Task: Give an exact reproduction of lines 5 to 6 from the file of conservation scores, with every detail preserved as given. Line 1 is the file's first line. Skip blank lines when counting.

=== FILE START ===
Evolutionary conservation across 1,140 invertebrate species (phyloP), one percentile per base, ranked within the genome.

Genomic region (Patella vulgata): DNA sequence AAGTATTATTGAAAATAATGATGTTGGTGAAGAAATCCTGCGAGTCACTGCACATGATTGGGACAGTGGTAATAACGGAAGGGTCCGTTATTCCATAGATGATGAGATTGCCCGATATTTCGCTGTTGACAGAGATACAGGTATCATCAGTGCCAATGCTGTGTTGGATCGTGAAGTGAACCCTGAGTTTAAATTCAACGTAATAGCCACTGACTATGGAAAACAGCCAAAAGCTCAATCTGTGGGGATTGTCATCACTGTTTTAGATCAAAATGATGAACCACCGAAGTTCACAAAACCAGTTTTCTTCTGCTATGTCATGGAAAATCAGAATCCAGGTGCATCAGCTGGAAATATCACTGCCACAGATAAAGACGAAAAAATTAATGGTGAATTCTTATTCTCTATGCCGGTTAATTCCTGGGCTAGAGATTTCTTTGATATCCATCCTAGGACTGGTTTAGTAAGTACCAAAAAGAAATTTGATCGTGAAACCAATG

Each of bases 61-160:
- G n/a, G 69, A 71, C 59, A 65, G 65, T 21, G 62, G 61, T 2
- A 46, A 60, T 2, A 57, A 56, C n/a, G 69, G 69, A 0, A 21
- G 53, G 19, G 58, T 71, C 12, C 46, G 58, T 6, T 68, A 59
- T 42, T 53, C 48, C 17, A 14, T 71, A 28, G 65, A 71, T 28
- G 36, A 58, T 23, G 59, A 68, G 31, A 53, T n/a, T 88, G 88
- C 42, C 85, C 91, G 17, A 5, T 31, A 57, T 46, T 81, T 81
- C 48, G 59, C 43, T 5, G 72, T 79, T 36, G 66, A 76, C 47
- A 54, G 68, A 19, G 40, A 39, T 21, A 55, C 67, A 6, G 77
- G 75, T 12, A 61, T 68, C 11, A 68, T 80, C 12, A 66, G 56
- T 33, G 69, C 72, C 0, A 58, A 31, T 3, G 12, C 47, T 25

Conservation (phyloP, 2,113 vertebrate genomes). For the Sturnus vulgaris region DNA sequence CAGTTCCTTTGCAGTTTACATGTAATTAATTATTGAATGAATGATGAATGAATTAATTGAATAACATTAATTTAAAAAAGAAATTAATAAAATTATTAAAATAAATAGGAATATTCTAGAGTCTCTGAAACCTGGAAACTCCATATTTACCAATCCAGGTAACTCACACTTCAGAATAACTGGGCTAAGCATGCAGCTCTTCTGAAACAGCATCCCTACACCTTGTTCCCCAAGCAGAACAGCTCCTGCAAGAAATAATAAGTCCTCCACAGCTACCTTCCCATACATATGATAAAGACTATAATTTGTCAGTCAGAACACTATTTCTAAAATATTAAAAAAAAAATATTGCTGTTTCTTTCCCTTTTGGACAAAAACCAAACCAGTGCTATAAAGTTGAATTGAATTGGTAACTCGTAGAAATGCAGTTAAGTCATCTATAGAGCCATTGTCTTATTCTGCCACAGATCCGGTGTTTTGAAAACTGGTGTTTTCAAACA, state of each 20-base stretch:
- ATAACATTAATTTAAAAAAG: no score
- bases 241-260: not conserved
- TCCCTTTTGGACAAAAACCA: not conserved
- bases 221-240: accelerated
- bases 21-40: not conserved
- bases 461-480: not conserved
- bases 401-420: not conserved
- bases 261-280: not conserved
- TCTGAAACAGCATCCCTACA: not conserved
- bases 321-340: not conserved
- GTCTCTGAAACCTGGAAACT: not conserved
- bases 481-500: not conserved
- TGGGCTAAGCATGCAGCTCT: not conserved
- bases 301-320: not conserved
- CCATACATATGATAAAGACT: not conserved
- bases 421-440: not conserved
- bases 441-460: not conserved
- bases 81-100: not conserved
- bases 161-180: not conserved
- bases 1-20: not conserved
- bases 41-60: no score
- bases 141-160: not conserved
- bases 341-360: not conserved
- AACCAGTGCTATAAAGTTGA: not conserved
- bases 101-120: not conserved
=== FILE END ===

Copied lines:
- A 46, A 60, T 2, A 57, A 56, C n/a, G 69, G 69, A 0, A 21
- G 53, G 19, G 58, T 71, C 12, C 46, G 58, T 6, T 68, A 59